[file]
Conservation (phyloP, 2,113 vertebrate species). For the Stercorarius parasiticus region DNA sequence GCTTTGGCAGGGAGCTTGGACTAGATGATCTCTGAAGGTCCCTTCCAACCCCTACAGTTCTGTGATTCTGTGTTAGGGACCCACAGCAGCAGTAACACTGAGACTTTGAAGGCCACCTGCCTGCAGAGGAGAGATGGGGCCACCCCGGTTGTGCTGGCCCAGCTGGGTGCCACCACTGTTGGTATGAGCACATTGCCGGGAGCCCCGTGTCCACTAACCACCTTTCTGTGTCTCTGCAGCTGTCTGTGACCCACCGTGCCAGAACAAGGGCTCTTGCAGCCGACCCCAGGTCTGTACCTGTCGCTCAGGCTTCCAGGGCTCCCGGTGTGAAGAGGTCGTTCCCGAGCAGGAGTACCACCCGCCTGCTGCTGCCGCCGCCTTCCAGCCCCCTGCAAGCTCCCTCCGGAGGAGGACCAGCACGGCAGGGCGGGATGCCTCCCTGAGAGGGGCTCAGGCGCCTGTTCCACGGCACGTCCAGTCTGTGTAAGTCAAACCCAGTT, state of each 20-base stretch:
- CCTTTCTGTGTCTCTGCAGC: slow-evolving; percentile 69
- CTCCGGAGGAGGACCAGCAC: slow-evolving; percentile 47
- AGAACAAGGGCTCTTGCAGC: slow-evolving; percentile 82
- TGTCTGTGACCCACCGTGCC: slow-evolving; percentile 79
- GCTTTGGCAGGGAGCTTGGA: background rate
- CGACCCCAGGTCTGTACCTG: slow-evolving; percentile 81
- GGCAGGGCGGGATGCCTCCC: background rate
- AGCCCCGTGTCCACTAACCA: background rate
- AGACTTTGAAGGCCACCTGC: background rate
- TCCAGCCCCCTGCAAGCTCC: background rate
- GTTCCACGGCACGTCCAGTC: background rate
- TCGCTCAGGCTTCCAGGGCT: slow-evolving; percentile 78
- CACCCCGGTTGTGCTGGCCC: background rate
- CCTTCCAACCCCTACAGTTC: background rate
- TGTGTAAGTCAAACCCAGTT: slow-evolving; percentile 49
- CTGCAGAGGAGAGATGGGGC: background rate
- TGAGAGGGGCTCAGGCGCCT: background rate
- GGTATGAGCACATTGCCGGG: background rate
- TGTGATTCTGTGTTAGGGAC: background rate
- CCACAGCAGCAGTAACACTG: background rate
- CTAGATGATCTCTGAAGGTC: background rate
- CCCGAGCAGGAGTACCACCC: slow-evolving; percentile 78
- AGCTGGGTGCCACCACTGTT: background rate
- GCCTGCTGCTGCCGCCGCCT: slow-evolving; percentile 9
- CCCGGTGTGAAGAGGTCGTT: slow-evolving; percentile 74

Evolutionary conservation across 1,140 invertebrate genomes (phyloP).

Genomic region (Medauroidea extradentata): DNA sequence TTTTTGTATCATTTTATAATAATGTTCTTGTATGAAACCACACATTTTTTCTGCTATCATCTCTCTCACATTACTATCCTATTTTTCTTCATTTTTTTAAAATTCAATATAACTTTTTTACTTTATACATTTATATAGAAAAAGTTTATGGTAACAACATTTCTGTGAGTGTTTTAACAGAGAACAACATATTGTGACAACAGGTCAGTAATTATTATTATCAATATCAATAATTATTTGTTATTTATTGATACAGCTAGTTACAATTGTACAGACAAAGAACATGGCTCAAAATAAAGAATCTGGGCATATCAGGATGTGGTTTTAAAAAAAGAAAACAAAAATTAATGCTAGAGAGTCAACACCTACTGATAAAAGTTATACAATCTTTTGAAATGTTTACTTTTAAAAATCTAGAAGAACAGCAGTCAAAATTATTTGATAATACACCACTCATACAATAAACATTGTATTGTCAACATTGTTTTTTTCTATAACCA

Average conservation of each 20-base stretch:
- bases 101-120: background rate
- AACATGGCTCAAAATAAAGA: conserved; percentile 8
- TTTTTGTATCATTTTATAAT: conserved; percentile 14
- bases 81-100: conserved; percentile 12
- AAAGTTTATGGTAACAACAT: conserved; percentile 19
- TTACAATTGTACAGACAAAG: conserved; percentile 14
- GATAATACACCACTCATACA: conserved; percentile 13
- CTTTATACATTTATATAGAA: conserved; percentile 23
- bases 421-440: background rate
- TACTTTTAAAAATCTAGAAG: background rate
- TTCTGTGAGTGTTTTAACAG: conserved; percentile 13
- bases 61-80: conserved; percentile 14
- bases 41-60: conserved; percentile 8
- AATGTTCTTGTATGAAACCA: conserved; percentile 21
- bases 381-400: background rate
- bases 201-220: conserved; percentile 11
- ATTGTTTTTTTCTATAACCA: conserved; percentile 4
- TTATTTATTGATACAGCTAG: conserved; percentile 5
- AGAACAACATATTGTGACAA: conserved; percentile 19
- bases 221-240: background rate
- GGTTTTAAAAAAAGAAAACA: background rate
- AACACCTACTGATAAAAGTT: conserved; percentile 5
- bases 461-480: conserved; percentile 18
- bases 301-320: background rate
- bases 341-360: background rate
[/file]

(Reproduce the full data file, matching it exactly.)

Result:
Conservation (phyloP, 2,113 vertebrate species). For the Stercorarius parasiticus region DNA sequence GCTTTGGCAGGGAGCTTGGACTAGATGATCTCTGAAGGTCCCTTCCAACCCCTACAGTTCTGTGATTCTGTGTTAGGGACCCACAGCAGCAGTAACACTGAGACTTTGAAGGCCACCTGCCTGCAGAGGAGAGATGGGGCCACCCCGGTTGTGCTGGCCCAGCTGGGTGCCACCACTGTTGGTATGAGCACATTGCCGGGAGCCCCGTGTCCACTAACCACCTTTCTGTGTCTCTGCAGCTGTCTGTGACCCACCGTGCCAGAACAAGGGCTCTTGCAGCCGACCCCAGGTCTGTACCTGTCGCTCAGGCTTCCAGGGCTCCCGGTGTGAAGAGGTCGTTCCCGAGCAGGAGTACCACCCGCCTGCTGCTGCCGCCGCCTTCCAGCCCCCTGCAAGCTCCCTCCGGAGGAGGACCAGCACGGCAGGGCGGGATGCCTCCCTGAGAGGGGCTCAGGCGCCTGTTCCACGGCACGTCCAGTCTGTGTAAGTCAAACCCAGTT, state of each 20-base stretch:
- CCTTTCTGTGTCTCTGCAGC: slow-evolving; percentile 69
- CTCCGGAGGAGGACCAGCAC: slow-evolving; percentile 47
- AGAACAAGGGCTCTTGCAGC: slow-evolving; percentile 82
- TGTCTGTGACCCACCGTGCC: slow-evolving; percentile 79
- GCTTTGGCAGGGAGCTTGGA: background rate
- CGACCCCAGGTCTGTACCTG: slow-evolving; percentile 81
- GGCAGGGCGGGATGCCTCCC: background rate
- AGCCCCGTGTCCACTAACCA: background rate
- AGACTTTGAAGGCCACCTGC: background rate
- TCCAGCCCCCTGCAAGCTCC: background rate
- GTTCCACGGCACGTCCAGTC: background rate
- TCGCTCAGGCTTCCAGGGCT: slow-evolving; percentile 78
- CACCCCGGTTGTGCTGGCCC: background rate
- CCTTCCAACCCCTACAGTTC: background rate
- TGTGTAAGTCAAACCCAGTT: slow-evolving; percentile 49
- CTGCAGAGGAGAGATGGGGC: background rate
- TGAGAGGGGCTCAGGCGCCT: background rate
- GGTATGAGCACATTGCCGGG: background rate
- TGTGATTCTGTGTTAGGGAC: background rate
- CCACAGCAGCAGTAACACTG: background rate
- CTAGATGATCTCTGAAGGTC: background rate
- CCCGAGCAGGAGTACCACCC: slow-evolving; percentile 78
- AGCTGGGTGCCACCACTGTT: background rate
- GCCTGCTGCTGCCGCCGCCT: slow-evolving; percentile 9
- CCCGGTGTGAAGAGGTCGTT: slow-evolving; percentile 74

Evolutionary conservation across 1,140 invertebrate genomes (phyloP).

Genomic region (Medauroidea extradentata): DNA sequence TTTTTGTATCATTTTATAATAATGTTCTTGTATGAAACCACACATTTTTTCTGCTATCATCTCTCTCACATTACTATCCTATTTTTCTTCATTTTTTTAAAATTCAATATAACTTTTTTACTTTATACATTTATATAGAAAAAGTTTATGGTAACAACATTTCTGTGAGTGTTTTAACAGAGAACAACATATTGTGACAACAGGTCAGTAATTATTATTATCAATATCAATAATTATTTGTTATTTATTGATACAGCTAGTTACAATTGTACAGACAAAGAACATGGCTCAAAATAAAGAATCTGGGCATATCAGGATGTGGTTTTAAAAAAAGAAAACAAAAATTAATGCTAGAGAGTCAACACCTACTGATAAAAGTTATACAATCTTTTGAAATGTTTACTTTTAAAAATCTAGAAGAACAGCAGTCAAAATTATTTGATAATACACCACTCATACAATAAACATTGTATTGTCAACATTGTTTTTTTCTATAACCA

Average conservation of each 20-base stretch:
- bases 101-120: background rate
- AACATGGCTCAAAATAAAGA: conserved; percentile 8
- TTTTTGTATCATTTTATAAT: conserved; percentile 14
- bases 81-100: conserved; percentile 12
- AAAGTTTATGGTAACAACAT: conserved; percentile 19
- TTACAATTGTACAGACAAAG: conserved; percentile 14
- GATAATACACCACTCATACA: conserved; percentile 13
- CTTTATACATTTATATAGAA: conserved; percentile 23
- bases 421-440: background rate
- TACTTTTAAAAATCTAGAAG: background rate
- TTCTGTGAGTGTTTTAACAG: conserved; percentile 13
- bases 61-80: conserved; percentile 14
- bases 41-60: conserved; percentile 8
- AATGTTCTTGTATGAAACCA: conserved; percentile 21
- bases 381-400: background rate
- bases 201-220: conserved; percentile 11
- ATTGTTTTTTTCTATAACCA: conserved; percentile 4
- TTATTTATTGATACAGCTAG: conserved; percentile 5
- AGAACAACATATTGTGACAA: conserved; percentile 19
- bases 221-240: background rate
- GGTTTTAAAAAAAGAAAACA: background rate
- AACACCTACTGATAAAAGTT: conserved; percentile 5
- bases 461-480: conserved; percentile 18
- bases 301-320: background rate
- bases 341-360: background rate